29 December 2010

A confusion of rhotics

Most personal names and theonyms found in Latin inscriptions from the old region of Aquitaine correspond to an early form of Basque commonly referred as Proto-Basque by Vascologists. However, some of these names have been wrongly interpreted due to an imperfect reading of rhotics: while the flap /r/ <r> is usually written as RH, the trill /ŕ/ <rr> can be either R or RR. Thus reading R as /r/ instead of the actual /ŕ/ is a mistake many Vascologists have made.

For example, the Aquitanian theonym HERAVSCORRITSEHE, usually interpreted as containing a first member herauś corresponding to modern Basque herauts 'boar', but this is inexact. Firstly, this word is actually one of the variants of a word *enauś(i), *inauś(i) whose meaning is 'heat of sow' or 'sow/female boar in heat' and whose modern forms1 display two alternative results from a former *n2. The correct reading is heŕaus, which corresponds to modern Basque errauts 'ash' (a compound of erre 'to burn' and hauts 'dust')3.

Another example is the anthroponym LAVRCO, whose first element4 is commonly interpreted as the numeral lau(r) '4' (with a flap /r/), when it's actually lauŕ (with a trill /ŕ/). This corresponds to modern Basque labur 'short'5, so in this case the Aquitanian form corresponds to Iberian and not to Proto-Basque6.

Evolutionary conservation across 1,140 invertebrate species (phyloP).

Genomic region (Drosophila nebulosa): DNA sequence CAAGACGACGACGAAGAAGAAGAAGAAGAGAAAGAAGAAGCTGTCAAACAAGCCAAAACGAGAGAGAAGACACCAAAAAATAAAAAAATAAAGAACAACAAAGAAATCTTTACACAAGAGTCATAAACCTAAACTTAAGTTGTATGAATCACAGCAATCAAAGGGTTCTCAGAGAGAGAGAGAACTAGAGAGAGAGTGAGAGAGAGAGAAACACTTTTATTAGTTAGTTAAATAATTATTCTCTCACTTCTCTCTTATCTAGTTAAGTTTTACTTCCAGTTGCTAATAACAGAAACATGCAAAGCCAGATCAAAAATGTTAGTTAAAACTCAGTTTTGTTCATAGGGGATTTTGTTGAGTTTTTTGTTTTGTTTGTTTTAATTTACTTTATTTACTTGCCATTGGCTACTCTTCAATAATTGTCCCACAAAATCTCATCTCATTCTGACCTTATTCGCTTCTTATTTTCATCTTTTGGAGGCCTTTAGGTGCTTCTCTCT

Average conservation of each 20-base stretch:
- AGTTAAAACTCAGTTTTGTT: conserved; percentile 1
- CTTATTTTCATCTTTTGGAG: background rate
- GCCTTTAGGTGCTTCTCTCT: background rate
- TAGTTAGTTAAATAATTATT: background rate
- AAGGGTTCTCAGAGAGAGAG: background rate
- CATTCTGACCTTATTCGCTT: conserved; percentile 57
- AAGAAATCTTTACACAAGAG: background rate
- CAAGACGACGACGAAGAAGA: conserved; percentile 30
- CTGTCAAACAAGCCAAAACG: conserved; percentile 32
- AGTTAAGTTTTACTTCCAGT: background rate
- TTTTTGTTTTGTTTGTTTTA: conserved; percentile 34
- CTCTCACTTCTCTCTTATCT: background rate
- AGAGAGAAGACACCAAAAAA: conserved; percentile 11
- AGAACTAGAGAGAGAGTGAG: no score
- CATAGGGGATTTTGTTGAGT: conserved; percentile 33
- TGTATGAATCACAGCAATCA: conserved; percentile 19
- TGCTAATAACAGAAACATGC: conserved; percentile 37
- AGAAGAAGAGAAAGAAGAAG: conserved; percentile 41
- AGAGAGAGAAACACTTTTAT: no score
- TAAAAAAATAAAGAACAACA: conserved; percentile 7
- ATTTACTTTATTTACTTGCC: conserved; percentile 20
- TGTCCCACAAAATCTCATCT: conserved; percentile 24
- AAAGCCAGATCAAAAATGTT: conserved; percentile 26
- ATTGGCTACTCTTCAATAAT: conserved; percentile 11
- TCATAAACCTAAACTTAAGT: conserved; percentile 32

1 herause, eresu, (h)erüsi, heusi, iñaus, iraus, i(h)ausi, irausi, irusi.
2 According to our own interpretation, the regular shift -n- > -0- in Basque (as well as in Gascon and Portuguese) is consequence of an adstrate influence, while the comparatively rare -n- > -r- is part of its own Iberian pedigree.
3 This was first proposed by Hugo  Schuchardt.
4 Also found in Iberian anthroponyms. The second element is the diminutive suffix -ko.
5 The form laur is only found in the Baztanese dialect.
6 Iberian has *bu > u while Basque has *bo > o.